Edited by elitts
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"4.. Getting Troop Committee support

            SPL presents written Annual Plan to Troop Committee and asks them to support plan.

            SM attends same meeting and asks the Committee to support the Plan.

            Because the youth leaders are to plan, the Troop Committee gives them the benefit of the doubt."

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1 hour ago, elitts said:

Let's be clear though, the COR does not officially (as in, per BSA policies) have the "authority" to a veto right over any and all troop activities at his or her whim.  If that were supposed to be a part of the official process for determining the annual schedule, then it would be a part of the trainings on the Scouting website.  The fact that the CO "owns the unit" doesn't mean they have the authority to do whatever they want, it just means they have the power to.  There are still proper and improper ways to do things.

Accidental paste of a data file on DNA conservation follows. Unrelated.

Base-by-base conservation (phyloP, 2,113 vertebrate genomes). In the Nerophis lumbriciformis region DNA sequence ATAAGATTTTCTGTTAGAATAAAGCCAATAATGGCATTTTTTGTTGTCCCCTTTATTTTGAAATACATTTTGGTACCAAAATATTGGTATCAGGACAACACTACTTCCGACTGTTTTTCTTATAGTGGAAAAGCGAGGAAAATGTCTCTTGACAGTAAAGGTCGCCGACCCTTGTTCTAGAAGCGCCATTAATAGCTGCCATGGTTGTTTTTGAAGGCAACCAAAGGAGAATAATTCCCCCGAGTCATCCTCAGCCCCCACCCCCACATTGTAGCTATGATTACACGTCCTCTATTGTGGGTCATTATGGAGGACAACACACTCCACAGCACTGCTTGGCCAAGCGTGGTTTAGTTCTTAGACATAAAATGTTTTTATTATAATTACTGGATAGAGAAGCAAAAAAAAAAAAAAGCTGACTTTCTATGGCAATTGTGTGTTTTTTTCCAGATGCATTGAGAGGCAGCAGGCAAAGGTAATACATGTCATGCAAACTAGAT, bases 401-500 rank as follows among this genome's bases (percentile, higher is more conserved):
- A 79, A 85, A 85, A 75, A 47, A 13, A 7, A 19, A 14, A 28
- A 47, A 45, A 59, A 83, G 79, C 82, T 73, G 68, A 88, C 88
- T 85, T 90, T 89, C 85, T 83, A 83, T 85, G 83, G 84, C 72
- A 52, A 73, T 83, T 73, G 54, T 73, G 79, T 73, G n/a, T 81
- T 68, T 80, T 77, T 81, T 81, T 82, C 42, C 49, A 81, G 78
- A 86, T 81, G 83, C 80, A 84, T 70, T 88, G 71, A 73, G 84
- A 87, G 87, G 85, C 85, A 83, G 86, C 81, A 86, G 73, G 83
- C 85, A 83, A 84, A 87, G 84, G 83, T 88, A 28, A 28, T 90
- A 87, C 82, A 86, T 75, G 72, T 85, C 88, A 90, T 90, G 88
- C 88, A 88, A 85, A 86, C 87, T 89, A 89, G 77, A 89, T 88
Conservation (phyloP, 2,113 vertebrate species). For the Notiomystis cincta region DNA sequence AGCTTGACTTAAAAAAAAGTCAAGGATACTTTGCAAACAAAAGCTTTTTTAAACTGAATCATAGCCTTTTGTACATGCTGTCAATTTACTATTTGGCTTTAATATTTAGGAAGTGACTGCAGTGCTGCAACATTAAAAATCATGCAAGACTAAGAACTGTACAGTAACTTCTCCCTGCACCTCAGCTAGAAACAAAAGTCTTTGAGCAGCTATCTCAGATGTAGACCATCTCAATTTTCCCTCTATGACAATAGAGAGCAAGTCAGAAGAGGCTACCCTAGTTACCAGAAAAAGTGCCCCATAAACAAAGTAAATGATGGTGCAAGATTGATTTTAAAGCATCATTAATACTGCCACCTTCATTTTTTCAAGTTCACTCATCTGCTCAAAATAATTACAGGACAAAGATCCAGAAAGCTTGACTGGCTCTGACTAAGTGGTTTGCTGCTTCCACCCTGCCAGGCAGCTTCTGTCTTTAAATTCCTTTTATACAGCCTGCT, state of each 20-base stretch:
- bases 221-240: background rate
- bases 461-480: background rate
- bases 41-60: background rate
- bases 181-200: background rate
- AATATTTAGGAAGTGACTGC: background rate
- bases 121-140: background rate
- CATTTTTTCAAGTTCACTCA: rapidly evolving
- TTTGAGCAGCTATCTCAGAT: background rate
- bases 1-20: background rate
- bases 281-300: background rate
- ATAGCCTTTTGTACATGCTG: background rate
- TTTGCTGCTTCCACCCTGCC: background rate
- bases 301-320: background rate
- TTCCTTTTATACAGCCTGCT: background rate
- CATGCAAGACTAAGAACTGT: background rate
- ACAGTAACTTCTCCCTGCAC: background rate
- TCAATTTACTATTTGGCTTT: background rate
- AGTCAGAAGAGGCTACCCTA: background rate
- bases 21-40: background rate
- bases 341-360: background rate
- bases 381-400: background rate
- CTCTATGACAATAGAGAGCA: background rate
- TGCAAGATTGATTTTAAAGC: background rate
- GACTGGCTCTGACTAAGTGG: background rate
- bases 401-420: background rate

But there's no arguing that if the CO insists that the troop give the COR that power, there's not really anything anyone can do about it.  The local district exec might agree to have a chat with the COR about "the right way to do things", but the only method the district has to stop a CO from doing this would be to pull their charter, and that's not going to happen over a tin god COR.  They'll just tell you to find another troop.

The idea of "breaking rules" really isn't very relevant since BSA doesn't actually issue "rules", they just offer "guidelines" and "best practices".